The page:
Water and sugar stores are a little less straightforward. Blood volume, and total body water in general, can vary quite a bit due to salt intake, medications, and exercise. Carbs, when stored as the sugar in glycogen, have water molecules attached to them. This makes glycogen quite heavy. When you consider that glycogen stores can vary from up to 500 grams of sugar all the way down to 50–100 grams, making the total weight (including water) vary from several pounds down to a pound or so, you can see how easy it can be to quickly lose or gain a couple pounds.
Add in minor factors like clothing weight (a few tenths of a pound at least) and the lack of accuracy of certain bodyweight scales, and suddenly it’s possible to add 4.7 pounds of not-fat, and 0.3 pounds of fat!
Fat gain typically occurs slowly over time, in weeks or months rather than hours or even days. On the other hand, the weight of body fluids can change rapidly with salt and carbohydrate intake, exercise, and other factors. Eating a typical Thanksgiving meal can easily increase your body fluids, tricking you into thinking you’ve gained lots of fat.
The gut microbiome has been linked to a ton of conditions, ranging from anxiety and depression to obesity. Which makes sense, considering that you are what you eat, and that behind the scenes YOUR GUT BACTERIA ALSO EATS WHAT YOU EAT.
And what you eat sits in your gut, an organ that plays a major role in almost every physiological system, from the nervous system to the immune system. For example, over 90% of your serotonin is in your gut, and gut serotonin plays a role in regulating body weight.
Providing your gut bacteria with too much food might be unhealthy for a variety of reasons. One is that excess energy could promote certain bacteria over others, reducing overall bacterial diversity, which would drive further mechanisms that promote weight gain (like reduced satiety after a meal). A rat study shed further light on the effect of binging, showing that rats who binged for part of the week and ate healthy the rest of the week still ended up with screwed-up microbiomes that were similar to those of rats who ate junk food constantly.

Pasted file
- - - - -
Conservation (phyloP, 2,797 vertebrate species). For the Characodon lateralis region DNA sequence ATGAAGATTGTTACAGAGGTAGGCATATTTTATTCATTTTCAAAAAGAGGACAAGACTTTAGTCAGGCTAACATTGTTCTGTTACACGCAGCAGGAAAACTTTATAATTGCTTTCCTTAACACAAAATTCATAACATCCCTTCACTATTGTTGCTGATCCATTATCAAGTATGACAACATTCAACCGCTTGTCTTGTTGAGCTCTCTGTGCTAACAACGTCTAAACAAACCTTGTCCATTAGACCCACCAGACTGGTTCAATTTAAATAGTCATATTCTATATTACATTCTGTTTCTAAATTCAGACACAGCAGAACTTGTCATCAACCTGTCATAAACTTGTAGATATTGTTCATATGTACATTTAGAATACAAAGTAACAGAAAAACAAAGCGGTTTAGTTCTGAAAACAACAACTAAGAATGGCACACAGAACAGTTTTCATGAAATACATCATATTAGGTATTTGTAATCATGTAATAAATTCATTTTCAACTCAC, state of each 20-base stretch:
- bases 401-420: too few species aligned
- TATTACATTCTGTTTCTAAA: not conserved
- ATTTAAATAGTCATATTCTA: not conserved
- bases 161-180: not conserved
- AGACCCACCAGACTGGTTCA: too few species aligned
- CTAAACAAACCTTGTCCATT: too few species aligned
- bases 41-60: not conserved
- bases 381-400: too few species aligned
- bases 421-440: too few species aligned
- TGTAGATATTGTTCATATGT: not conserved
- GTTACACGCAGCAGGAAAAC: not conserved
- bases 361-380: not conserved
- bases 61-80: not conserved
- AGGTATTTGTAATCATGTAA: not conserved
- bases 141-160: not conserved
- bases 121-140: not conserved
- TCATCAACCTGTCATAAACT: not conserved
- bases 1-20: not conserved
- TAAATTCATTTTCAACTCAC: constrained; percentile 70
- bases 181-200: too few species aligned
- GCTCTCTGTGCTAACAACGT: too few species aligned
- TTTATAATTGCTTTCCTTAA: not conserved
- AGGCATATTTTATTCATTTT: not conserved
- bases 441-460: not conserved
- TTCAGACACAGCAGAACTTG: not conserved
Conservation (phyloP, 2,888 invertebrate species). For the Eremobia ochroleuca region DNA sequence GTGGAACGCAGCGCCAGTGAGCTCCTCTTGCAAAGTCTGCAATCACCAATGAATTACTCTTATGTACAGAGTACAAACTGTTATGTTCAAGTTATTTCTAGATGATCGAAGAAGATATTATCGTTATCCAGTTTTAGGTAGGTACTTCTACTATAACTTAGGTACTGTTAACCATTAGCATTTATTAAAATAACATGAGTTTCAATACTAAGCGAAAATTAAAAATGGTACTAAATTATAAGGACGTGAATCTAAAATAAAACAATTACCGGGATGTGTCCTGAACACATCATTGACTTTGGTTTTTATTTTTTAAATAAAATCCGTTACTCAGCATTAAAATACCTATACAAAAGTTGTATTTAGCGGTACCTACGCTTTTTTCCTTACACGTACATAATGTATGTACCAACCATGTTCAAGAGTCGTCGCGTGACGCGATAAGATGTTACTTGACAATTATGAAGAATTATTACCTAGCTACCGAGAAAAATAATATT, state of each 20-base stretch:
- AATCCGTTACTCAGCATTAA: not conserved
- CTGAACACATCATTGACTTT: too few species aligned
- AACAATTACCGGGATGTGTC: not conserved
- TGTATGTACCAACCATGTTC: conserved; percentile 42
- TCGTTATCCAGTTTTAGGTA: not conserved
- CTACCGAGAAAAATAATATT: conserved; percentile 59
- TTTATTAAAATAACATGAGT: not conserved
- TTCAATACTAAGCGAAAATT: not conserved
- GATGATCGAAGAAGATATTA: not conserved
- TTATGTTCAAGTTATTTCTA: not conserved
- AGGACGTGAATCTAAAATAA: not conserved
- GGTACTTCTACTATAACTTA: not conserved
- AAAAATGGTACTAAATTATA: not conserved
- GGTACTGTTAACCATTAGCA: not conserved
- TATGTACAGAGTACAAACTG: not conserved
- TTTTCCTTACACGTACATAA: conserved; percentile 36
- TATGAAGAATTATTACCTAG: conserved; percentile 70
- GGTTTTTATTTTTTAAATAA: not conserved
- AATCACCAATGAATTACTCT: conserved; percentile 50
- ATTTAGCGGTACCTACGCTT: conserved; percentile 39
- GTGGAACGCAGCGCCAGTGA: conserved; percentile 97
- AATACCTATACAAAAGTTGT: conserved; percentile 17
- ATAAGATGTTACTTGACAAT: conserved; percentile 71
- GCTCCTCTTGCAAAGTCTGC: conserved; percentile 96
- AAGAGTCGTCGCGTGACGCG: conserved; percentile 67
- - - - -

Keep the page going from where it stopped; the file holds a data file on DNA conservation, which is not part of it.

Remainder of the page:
Lastly, eating a lot of flour- and sugar-rich food may be uniquely bad for your microbiome. These dense foods lack cells, unlike less-processed plants and animals, and provide your gut with a huge blast of carbohydrate all at once. This isn’t something human guts are used to, and it could promote SIBO (Small Intestinal Bacterial Overgrowth, a common condition where there’s too much bacteria where it shouldn’t be, too high up in the intestine), among other problems.
Overeating is bad for the microbiome, especially overeating acellular carbohydrates (flour and sugar). Thanksgiving meals can be quite rich in these acellular carbs. However, nobody knows the exact effect of a one-day binge on the microbiome. On the other hand, people likely to uncontrollably binge on Thanksgiving are more likely to binge on other days as well.
Don’t lose hope! Occasional overeating isn’t inherently unhealthy, and Thanksgiving could involve large heaps of turkey and mashed potatoes rather than three slices of pumpkin pie and two of apple pie. Again, load up on the healthy (or healthy-ish) food first, so you don’t go too crazy with the unhealthy stuff.
Some form of intermittent fasting could be a good idea for holiday periods. From fasting for 16 hours and eating during an 8-hour period each day, to the extreme of fasting completely every other day (a.k.a. alternate day fasting), many forms of fasting have shown safety and efficacy for weight loss. Plus you get to eat a really big and satisfying meal to break the fast.
It’s not necessary or healthy to starve yourself after Thanksgiving. But mixing up periods of eating more and eating less could be a good idea if you’re watching your weight, and it could promote the ability to diet flexibly. Recent research has shown that even severe caloric restriction for a day doesn’t mean your appetite hormones will go into overdrive, so don’t equate intermittent fasting with the notorious “yo yo dieting”. Remember that overeating involves both physiological factors and a large psychological component … which you may be able to chip away at with practice.
Go forth and eat deliciously, and perhaps abundantly! But be informed, and always keep your health in mind.
Published By Kamal Patel on 2016-11-23 10:01:48 - Last Updated on 2017-03-28 14:43:43